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Software quality doesn't come cheap. Are you ready to invest?

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Mush Honda Vice President of Testing, KMS Technology

On average, 35 percent of total enterprise IT spending now goes to testing, a 9 percent increase over last year, according to the recently released World Quality Report 2015 from Capgemini, Sogeti, and Hewlett Packard Enterprise. The global report, which surveyed 1,560 senior IT executives and testing leaders from 32 countries, predicts that budgets will rise further, with testing set to claim 40 percent of total IT spending by 2018.

The direct correlation between software quality and the level of budget allocated for delivery teams shouldn't come as a surprise, but this is great news for software quality professionals.

As DevOps drives faster releases, the speed of modern development intensifies the pressure on testers to find important defects earlier, before product rollout. Optimizing the release pipeline, building in automation, and hitting the market ahead of competitors are key aims for many businesses, and they can't be achieved without assigning more resources dedicated to testing. This pressure has driven the widespread adoption of agile testing, and it's starting to pay dividends in terms of speed to market.

It's not just about delivering faster, though. The Internet-connected, social media-savvy customer of today is in a much more powerful position than ever before. A serious failure or defect that slips through the cracks can go viral online if a complaint is made, and the mistake can be compounded if it's not gracefully handled by public relations. The Capgemini report found that protecting the corporate image was the top software quality and testing objective for executives, closely followed by increasing quality awareness and ensuring end-user satisfaction.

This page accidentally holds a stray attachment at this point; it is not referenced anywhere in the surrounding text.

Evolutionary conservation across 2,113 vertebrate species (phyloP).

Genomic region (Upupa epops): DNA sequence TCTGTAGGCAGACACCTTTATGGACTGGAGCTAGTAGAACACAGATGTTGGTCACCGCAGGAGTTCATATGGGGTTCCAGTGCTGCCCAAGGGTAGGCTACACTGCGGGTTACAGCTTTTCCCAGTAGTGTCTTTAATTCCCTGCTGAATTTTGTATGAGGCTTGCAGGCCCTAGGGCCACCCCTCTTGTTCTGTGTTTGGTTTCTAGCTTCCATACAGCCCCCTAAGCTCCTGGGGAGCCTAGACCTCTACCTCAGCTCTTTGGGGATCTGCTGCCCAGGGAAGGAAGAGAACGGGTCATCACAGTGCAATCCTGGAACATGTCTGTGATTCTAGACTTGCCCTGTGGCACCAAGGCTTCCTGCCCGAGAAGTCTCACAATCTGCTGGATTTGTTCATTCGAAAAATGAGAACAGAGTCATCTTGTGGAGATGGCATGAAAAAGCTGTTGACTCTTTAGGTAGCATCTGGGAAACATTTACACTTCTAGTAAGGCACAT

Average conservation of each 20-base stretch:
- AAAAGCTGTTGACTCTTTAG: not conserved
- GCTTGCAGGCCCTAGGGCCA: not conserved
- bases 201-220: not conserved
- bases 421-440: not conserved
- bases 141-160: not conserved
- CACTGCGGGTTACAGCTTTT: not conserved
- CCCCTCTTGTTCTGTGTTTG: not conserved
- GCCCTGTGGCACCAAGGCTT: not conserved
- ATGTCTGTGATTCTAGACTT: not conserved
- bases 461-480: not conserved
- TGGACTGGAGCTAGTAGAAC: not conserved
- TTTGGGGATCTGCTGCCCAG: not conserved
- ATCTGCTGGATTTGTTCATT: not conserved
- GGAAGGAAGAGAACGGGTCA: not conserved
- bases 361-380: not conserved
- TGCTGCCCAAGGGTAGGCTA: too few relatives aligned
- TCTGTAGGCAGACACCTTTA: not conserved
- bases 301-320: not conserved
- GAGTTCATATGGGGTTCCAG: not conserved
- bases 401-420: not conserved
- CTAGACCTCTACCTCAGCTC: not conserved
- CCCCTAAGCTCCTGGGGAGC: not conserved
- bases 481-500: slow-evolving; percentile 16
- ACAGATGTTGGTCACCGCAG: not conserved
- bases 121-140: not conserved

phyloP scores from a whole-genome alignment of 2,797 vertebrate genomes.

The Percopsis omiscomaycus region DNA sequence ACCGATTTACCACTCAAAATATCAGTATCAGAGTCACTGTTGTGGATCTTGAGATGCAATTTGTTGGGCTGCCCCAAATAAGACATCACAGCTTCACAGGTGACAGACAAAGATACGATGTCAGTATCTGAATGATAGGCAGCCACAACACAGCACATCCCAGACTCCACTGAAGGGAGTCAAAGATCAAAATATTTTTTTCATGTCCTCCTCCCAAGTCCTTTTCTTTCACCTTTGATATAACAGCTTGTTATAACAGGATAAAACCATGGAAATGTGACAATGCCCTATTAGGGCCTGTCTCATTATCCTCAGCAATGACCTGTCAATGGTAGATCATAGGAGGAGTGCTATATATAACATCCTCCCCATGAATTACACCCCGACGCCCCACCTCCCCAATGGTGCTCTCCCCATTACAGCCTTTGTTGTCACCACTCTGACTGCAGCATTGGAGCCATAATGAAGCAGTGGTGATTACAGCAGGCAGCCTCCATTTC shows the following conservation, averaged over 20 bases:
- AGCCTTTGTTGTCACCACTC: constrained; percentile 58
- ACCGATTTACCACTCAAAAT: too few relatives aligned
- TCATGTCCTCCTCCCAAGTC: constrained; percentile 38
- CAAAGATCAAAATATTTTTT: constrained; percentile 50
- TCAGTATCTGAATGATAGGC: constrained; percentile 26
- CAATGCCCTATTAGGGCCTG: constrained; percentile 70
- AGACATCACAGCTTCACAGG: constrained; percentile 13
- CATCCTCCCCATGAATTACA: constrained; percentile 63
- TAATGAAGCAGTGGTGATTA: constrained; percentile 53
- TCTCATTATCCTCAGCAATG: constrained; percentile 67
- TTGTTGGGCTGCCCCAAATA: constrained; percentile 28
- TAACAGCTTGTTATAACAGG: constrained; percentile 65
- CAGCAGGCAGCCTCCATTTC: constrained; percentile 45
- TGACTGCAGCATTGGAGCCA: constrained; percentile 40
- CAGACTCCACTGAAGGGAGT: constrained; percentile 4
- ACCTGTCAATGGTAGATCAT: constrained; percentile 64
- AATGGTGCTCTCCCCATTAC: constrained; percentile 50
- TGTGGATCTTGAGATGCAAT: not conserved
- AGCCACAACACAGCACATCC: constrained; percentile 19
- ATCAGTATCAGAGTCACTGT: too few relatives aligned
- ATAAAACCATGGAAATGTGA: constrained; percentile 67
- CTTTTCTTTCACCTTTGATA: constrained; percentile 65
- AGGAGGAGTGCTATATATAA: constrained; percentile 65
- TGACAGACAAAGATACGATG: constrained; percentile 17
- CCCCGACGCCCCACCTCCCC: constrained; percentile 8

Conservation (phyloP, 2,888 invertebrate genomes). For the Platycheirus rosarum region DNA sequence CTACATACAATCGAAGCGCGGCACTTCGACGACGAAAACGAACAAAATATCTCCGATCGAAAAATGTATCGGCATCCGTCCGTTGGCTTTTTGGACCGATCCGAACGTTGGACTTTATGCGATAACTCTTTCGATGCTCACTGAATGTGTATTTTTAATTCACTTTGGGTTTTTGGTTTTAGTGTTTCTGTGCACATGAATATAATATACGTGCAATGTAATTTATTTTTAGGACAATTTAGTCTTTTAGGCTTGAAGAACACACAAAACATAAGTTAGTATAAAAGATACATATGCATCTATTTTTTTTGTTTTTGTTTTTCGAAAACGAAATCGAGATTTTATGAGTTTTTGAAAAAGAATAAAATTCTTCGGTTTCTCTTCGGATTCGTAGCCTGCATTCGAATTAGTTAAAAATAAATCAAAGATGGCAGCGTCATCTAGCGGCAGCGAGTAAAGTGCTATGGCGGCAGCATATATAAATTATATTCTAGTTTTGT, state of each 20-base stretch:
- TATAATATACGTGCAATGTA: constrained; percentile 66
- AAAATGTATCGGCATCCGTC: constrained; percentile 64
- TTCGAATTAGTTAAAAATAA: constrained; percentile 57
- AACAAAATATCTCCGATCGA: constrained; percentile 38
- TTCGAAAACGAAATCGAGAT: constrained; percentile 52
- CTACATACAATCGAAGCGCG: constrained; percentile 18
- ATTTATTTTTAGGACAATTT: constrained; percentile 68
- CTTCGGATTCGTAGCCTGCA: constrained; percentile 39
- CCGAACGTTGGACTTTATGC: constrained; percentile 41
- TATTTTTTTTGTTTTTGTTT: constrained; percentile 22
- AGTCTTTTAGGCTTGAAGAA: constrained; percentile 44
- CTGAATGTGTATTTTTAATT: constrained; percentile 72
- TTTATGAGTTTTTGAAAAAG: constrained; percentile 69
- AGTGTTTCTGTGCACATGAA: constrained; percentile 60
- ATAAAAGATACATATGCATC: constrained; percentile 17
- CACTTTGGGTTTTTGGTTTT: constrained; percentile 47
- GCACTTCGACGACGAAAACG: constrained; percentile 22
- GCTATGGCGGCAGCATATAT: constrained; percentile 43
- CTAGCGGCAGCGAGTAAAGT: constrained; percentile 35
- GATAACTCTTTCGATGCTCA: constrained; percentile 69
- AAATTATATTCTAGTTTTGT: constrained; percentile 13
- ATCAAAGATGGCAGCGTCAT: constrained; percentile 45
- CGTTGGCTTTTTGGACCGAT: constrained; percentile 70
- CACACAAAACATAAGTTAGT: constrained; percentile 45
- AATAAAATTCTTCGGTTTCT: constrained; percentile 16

For a while it looked as though the shift to continuous delivery and automated testing was being used to squeeze budgets, but there seems to be a growing realization of the importance of proper testing. By removing the burden of repetitive tests and building automated security components into testing suites, testers can be freed up to focus on the customer experience and business functions of the app. Techniques like context-driven exploratory testing deliver much greater value, and they're better suited for a live product that's constantly evolving.

To get the best results from this new investment of capital, companies need to fold testing into the DevOps mix and adopt an agile testing mindset. The earlier that testers are involved in the process and the more closely they are aligned with the development team, the greater the results will be. In many cases structural changes are required, and testers need to be empowered to deliver a real return on investment.

Testers also need to develop new skills, beyond ticking functional boxes or testing automation design. They should act as advocates for the end user and product critique to ensure that the app meets expectations in the real world. They are a bridge between the development team and the end user. There's an exciting opportunity here for test professionals to develop their skills, enhance their reputations, and lead the way toward better quality software for all.

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